/ Barry York

A Survey of Kingdom Activity in Indy

The following article chronicling God's work in the city of Indianapolis in recent decades is a guest post by Russ Pulliam. Russ is an associate editor at the Indianapolis Star, serves on the board of and contributes to WORLD magazine, and is an elder of the Second Reformed Presbyterian Church in Indianapolis.

Twenty years ago the inventor of compassionate conservatism put Indianapolis on the map, but not for basketball or the 500 Mile Race. Marvin Olasky identified the city as a model for church-state cooperation to help the poor in his book, Compassionate Conservatism.

Marvin’s earlier book, The Tragedy of American Compassion, had caught the attention of leading conservative political figures, especially Texas Gov. George W. Bush. Politically Bush’s 2000 presidential campaign benefited from this new theme, allowing the Republicans to challenge the traditional Democratic Party claim of a monopoly on compassion for the needy.

Olasky visited Indianapolis in 1999, and then Mayor Stephen Goldsmith was winding up a second term of bringing free market competition to city services. Goldsmith had businesses running city golf courses and collecting garbage, privatizing traditional city government services. His competitive emphasis attracted national attention, and other mayors borrowed from his playbook. Goldsmith’s efforts built on what was then a 25-year effort to move Indy from minor to major league status, by attracting sports organizations and events such as the NCAA and Pan Am Games.

With less national attention Goldsmith had asked Indy pastors and nonprofits to help with social problems of the homeless, broken families and drug addiction. As county prosecutor before he was mayor, Goldsmith had seen evangelical Christian ministries develop a track record with tough social problems that defied good government intentions. Rescue missions, for example, gave food and shelter to the homeless, as well as a spiritual route out of addiction. He didn’t offer government grants but pointed to the city’s dwindling property tax base. He could wax eloquent about how government had none of the spiritual resources that he had seen in the faith-based nonprofits.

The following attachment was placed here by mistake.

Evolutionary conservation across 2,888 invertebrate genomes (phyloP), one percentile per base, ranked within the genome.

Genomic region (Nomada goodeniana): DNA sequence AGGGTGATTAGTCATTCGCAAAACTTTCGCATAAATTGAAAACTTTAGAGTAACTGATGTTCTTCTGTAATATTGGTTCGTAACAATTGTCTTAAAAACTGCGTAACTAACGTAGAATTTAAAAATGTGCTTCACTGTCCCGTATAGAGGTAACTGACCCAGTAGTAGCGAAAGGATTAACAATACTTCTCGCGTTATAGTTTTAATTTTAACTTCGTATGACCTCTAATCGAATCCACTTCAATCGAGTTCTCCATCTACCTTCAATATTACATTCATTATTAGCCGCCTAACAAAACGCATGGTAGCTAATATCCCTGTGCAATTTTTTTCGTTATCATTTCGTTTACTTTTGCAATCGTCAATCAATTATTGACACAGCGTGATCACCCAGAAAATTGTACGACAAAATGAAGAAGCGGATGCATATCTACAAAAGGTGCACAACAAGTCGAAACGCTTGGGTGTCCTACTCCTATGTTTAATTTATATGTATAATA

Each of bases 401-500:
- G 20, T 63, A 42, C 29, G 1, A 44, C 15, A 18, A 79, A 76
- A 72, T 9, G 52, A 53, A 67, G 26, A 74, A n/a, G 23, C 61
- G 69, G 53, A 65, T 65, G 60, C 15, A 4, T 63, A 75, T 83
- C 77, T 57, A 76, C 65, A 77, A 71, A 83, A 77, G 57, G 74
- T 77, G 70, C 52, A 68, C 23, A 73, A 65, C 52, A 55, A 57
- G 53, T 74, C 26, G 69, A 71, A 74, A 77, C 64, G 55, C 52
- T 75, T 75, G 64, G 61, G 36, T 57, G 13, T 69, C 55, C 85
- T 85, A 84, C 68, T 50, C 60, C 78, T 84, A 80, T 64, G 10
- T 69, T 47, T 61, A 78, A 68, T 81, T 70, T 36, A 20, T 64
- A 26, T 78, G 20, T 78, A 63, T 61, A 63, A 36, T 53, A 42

What is intriguing is how these faith-based efforts have multiplied in Indianapolis long after Bush made compassionate conservatism a national issue.

Olasky’s first stop on his 1999 tour is still going strong –  Shepherd Community Center, under the leadership of Jay Height. Height is always looking for ways to battle poverty with the Bible on the city’s east side, putting a city cop and a trained social worker on his staff to patrol the center’s zip code more creatively than waiting for the emergency 911 calls. Shepherd, which also has a next-door Nazarene church, also now has a K-5 school offering a better student-teacher ratio than the public schools.

Another stop on Marvin’s tour was Christamore House, a community center on the west side, then run by Olgen Williams. Williams came to salvation in Christ out of a background of Vietnam War military service and drug abuse. Goldsmith informally tapped him as a resource in looking for ways to fight poverty through nonprofits. Then an unknown Republican Greg Ballard upset an incumbent Democrat for mayor, Bart Peterson, in 2007. Williams became Ballard’s deputy mayor for those two terms. Williams toyed with running for mayor himself in 2015 but opted not to take the plunge but is still active in neighborhood service.

Several inner-city pastors are active in the crime-fighting Ten Point Coalition. The coalition encourages African-American pastors to walk the streets to combat crime and violence in the inner city. The group has become controversial for attracting support from Republicans, including Vice President Mike Pence and then Atty. Gen. Jeff Sessions. The pastors are almost all Democrats, and their critics object to them collaborating with Republicans. Other critics wonder about the alliance’s effectiveness, though some city officials think the group has helped slow down the crime rate in some areas. “We’re going to work with whoever’s in the seat, because for us it’s all about bringing down the homicides,” explains Rev. Charles Harrison of the Ten Point Coalition.